Your perspective is interesting and heartfelt. I hope your family understands.

  • staceymay

    As a Mormon, I’m impressed that you explained your feelings without any pot-shots or belittling. I may not agree with all that you say, but I respect your right to say it and I think you said it well.

  • FashMags

    Heather:

    Thank you for a thoughtful post. I was wondering aloud with friends today what you thought of Big Love. My husband and I (not Mormons) have suffered through the first three episodes saying “THREE” how the hell do you deal with all that turmoil. No thank you – I couldn’t be that devout to chocolate cake and I LOVE chocolate cake. I’m impressed you did not mention Chloe Sevfugny being born to the part. Funny, you don’t get a lot of lead actresses who bring their own wardrobe. Best regards from Boston!

  • A Joseph Smith reference! My mother’s side of the family descends from the Rigdon lineage (Sydney Rigdon – widely viewed among Mormons to be a traitor to the church, because he walked away from it). Whenever we’re around Mormons and we reveal this fact, they suddenly fall very silent, back away slowly, shielding their children’s eyes while whispering: “Pay no attention to those pagans, dear.”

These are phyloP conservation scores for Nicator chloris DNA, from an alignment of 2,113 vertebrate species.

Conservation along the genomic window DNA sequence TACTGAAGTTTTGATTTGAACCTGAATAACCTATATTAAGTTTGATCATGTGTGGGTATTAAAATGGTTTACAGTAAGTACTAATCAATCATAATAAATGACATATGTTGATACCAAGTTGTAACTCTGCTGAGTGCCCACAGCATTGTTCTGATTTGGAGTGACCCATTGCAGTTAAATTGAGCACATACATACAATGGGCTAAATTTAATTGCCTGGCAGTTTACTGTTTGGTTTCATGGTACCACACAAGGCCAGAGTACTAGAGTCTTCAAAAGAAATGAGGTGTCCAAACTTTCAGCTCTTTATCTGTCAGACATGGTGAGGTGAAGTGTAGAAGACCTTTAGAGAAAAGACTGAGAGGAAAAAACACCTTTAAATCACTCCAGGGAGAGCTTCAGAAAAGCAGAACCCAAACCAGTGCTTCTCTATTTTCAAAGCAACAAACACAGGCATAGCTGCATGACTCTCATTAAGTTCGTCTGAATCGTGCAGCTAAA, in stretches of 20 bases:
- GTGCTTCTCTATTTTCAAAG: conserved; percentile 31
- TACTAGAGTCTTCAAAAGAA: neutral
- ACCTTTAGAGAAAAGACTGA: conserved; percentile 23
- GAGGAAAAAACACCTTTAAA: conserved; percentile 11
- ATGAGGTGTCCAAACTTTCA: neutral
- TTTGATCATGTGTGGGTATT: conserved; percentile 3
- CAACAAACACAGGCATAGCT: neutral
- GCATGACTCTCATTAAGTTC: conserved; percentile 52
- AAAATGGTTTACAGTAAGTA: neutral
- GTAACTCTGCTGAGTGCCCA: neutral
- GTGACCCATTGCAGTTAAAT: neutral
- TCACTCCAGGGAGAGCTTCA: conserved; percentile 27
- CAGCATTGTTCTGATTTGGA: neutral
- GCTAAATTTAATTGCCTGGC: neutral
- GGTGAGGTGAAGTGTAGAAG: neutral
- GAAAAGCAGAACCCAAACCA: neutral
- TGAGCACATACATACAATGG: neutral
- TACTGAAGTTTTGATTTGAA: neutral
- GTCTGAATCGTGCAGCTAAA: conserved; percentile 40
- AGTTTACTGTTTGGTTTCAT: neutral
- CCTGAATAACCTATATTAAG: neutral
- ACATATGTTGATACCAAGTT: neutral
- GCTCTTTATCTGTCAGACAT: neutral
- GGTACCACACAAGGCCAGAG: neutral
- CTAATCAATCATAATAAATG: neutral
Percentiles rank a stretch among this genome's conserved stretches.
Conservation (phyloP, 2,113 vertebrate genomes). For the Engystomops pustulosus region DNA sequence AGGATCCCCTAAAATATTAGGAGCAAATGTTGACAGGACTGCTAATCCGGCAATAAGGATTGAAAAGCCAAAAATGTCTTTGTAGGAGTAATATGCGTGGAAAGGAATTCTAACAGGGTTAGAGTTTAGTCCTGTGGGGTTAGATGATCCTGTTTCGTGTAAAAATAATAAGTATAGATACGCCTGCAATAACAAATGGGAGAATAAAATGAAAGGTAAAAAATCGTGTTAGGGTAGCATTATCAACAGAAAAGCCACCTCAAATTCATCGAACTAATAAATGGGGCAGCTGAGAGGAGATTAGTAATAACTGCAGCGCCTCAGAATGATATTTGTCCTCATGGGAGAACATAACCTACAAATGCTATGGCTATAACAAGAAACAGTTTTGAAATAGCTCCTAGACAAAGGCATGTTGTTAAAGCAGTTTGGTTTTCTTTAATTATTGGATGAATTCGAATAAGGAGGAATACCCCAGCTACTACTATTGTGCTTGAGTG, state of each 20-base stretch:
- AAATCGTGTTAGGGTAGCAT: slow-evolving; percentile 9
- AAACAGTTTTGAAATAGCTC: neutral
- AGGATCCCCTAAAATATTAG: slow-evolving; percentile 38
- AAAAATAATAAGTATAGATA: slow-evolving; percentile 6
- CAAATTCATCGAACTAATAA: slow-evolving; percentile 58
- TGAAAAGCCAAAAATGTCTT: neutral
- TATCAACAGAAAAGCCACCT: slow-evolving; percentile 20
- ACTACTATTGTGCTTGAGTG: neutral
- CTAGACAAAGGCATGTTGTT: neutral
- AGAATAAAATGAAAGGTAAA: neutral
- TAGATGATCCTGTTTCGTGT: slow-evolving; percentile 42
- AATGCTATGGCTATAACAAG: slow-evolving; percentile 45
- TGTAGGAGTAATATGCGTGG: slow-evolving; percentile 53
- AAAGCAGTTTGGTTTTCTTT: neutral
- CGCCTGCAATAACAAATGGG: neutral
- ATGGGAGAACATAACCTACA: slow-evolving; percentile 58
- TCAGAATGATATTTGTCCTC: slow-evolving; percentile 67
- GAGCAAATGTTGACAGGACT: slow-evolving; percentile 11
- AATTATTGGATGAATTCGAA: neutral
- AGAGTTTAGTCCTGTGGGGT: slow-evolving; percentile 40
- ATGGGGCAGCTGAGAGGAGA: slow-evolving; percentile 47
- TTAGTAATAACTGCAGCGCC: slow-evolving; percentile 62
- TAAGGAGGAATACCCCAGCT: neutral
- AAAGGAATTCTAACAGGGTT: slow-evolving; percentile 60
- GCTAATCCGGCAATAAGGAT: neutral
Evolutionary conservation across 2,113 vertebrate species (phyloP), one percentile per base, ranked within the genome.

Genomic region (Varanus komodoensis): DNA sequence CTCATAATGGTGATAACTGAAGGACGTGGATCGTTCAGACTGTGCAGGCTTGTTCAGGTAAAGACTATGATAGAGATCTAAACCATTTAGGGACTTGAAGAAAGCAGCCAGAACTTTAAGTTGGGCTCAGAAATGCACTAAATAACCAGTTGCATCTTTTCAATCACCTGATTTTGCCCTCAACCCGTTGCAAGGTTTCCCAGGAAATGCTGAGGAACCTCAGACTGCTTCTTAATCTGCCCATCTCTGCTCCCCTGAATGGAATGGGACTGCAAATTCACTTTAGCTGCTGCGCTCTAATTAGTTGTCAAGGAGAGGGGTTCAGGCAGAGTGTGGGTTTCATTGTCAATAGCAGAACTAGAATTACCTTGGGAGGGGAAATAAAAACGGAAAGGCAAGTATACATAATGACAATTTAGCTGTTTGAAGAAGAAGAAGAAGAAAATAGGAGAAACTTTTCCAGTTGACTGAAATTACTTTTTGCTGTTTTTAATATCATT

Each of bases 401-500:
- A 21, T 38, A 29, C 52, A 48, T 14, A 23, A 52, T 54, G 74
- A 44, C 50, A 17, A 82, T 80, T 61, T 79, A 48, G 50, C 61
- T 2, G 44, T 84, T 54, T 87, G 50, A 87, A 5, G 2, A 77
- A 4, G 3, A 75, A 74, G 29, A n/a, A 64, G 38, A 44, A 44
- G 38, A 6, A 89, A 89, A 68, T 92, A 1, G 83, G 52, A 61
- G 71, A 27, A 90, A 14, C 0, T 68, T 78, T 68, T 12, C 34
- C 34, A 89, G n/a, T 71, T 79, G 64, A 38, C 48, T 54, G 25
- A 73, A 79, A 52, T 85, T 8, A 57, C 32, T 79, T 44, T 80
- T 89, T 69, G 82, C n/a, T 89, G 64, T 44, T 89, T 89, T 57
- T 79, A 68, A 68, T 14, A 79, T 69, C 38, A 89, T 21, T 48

Okay, maybe I’m exaggerating a little but you get the idea.

  • I’m just not sure why it’s neccessary that we see Bill Paxton’s buttocks so often! And yet … that doesn’t stop me from watching.

    I read a great book a few months ago — “Leaving the Saints: How I Lost the Mormons and Found My Faith” by Martha Beck. Compelling stuff.

  • R

    very well said!

  • This post was interesting to me because, beyond your feelings about Mormonism and religion, it speaks to the challenges when “putting it out there” for the world to see.

    Whether blogging or podcasting we set up, consciously or unconsiously, boundaries about what we can or will share with our audience. Do I talk about my kids? My job? Show pictures? Share my address? As you know better than most, there can be unanticipated consequences if these boundaries aren’t determined.

    I have always been amazed by your willingness to open your life so completely to your readers. Thanks for opening up this part of your life and background also – you did it with grace and skill.